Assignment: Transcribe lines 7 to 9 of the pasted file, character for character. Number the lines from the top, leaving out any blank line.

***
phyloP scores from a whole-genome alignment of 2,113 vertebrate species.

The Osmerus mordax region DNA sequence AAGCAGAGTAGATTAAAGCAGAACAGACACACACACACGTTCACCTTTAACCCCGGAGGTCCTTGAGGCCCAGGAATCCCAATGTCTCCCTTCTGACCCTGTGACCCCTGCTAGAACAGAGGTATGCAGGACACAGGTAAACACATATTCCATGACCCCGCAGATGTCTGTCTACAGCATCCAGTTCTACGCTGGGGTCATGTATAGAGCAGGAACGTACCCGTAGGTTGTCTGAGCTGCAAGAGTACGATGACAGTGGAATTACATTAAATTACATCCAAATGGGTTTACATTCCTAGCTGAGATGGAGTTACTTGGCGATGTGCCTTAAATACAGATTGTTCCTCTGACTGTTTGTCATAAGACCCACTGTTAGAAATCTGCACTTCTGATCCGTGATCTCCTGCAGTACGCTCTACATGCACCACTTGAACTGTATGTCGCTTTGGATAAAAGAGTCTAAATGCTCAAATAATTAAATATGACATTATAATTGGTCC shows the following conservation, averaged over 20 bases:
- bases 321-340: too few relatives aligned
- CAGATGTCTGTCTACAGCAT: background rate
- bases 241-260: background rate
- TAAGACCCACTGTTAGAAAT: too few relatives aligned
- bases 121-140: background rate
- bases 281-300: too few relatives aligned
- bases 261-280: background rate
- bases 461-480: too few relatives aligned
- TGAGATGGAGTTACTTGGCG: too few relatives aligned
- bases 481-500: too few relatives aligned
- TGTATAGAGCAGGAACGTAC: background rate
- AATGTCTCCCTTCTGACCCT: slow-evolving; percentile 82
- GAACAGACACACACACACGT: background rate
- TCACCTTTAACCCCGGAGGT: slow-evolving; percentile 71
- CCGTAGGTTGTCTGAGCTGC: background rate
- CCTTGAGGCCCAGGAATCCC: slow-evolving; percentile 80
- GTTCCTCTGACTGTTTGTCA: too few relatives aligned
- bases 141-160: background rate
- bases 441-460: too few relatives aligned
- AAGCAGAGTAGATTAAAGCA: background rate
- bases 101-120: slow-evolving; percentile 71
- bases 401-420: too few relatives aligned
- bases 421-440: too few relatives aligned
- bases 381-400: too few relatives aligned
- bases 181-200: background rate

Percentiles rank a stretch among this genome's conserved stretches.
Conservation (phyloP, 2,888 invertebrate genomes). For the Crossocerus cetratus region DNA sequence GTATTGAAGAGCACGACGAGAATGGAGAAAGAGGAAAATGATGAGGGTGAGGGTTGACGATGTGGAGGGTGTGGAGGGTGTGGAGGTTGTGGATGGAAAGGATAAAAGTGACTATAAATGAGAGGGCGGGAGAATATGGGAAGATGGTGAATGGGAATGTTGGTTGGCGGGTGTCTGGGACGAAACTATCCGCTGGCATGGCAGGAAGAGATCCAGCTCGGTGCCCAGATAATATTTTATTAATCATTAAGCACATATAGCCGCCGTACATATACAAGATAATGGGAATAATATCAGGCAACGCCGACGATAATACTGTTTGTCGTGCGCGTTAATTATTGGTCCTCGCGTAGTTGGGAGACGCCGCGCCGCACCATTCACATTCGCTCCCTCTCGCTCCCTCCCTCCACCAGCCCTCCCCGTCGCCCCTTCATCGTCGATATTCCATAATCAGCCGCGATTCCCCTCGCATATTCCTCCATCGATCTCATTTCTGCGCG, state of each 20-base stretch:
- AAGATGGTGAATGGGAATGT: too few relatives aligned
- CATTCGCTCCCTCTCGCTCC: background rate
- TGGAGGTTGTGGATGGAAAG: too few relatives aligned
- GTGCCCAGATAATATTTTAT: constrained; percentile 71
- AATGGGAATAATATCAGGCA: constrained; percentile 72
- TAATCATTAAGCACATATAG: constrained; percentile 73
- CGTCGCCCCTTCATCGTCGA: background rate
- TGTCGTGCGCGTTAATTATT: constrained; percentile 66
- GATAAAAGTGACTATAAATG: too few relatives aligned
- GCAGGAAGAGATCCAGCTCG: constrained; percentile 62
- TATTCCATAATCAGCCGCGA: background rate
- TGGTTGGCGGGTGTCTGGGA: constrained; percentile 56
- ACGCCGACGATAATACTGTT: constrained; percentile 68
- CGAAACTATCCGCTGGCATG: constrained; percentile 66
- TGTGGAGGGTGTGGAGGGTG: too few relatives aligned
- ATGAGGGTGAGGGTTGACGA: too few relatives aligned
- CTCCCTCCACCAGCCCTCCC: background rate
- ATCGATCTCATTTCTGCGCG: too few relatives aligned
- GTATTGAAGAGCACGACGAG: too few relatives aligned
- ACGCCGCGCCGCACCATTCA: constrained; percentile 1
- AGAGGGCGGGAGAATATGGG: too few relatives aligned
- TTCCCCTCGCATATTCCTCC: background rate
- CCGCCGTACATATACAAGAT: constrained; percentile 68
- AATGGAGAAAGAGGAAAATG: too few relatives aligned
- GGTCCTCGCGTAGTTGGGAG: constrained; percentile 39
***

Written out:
- bases 121-140: background rate
- bases 281-300: too few relatives aligned
- bases 261-280: background rate